Professional Associations for LibrariansJoining professional associations can be beneficial for librarians looking to expand their network and stay updated on industry trends. The American Library Association (ALA) is the largest professional organization for librarians in the U.S., offering resources for professional development, advocacy, and job searching. Other notable associations include the Special Libraries Association (SLA) and the Association of College and Research Libraries (ACRL).
Librarian Career Path Education and TrainingThe journey to becoming a professional librarian typically involves obtaining specific academic qualifications and acquiring essential training. This section provides a comprehensive guide on the educational and training prerequisites for the Librarian Career Path.
Educational RequirementsTo become a librarian, the most common requirement is a Master’s Degree in Library Science (MLS) or Library and Information Science (MLIS) from an institution accredited by the American Library Association (ALA). These programs offer a blend of theory and practical knowledge on the organization, preservation, and dissemination of information. They include courses on library management, information technology, research methods, cataloging, classification, and archival studies. Some librarians might choose to specialize in a particular area such as children's literature, archival studies, or digital libraries. In these cases, additional coursework or a second master's degree related to the chosen specialty may be beneficial. For instance, a law librarian might have a law degree in addition to their MLS.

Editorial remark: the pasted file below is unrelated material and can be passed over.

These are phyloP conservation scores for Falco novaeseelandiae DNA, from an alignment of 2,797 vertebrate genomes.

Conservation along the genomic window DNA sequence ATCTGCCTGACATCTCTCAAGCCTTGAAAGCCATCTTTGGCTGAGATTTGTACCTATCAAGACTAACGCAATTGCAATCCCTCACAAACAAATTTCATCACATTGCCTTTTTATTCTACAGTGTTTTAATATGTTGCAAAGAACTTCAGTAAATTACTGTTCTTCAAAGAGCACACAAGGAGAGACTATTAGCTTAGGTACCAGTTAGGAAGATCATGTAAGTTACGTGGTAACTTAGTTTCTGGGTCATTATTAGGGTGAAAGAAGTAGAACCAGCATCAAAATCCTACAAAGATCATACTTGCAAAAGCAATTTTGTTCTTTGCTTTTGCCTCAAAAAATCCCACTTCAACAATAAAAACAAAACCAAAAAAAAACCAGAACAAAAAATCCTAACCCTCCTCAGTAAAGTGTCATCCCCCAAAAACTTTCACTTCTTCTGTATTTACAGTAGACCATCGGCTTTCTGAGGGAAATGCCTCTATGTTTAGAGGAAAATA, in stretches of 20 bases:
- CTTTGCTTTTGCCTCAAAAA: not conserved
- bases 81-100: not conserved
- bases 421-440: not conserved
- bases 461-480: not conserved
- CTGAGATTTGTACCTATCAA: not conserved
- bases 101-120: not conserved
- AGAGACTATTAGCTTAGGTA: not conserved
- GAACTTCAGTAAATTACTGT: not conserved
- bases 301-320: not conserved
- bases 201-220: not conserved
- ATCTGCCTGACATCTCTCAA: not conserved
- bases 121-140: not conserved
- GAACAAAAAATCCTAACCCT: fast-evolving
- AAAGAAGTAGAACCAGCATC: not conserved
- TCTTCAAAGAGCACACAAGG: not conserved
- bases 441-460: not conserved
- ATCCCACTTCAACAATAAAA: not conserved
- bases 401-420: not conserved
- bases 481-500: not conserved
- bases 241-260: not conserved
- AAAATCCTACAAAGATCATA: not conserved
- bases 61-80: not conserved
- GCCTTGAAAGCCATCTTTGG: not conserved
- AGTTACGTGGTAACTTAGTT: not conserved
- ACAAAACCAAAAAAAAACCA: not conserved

Undergraduate PreparationWhile there is no specific bachelor's degree required to enroll in an MLS program, certain undergraduate courses can be advantageous. These include English, foreign languages, computer science, education, history, or social sciences. Such coursework provides foundational skills in research, communication, and technology that are beneficial for future librarians.
Training and Work ExperienceOn-the-job training is a significant aspect of a librarian’s career path. Many MLS programs require students to complete internships or practicum experiences in libraries. This hands-on training offers invaluable exposure to library operations and services. In addition to internships during graduate school, gaining work experience in a library setting can be beneficial. Positions such as library assistant or technician provide opportunities to understand the workings of different types of libraries and learn about various resources and technologies used.
Certification and LicensingSome states require public librarians to be certified. The requirements for certification vary by state but often include an MLS degree and passing a standardized test. Additionally, specialized librarians, such as school librarians, may need a teaching certification or an endorsement in library media depending on the state's regulations.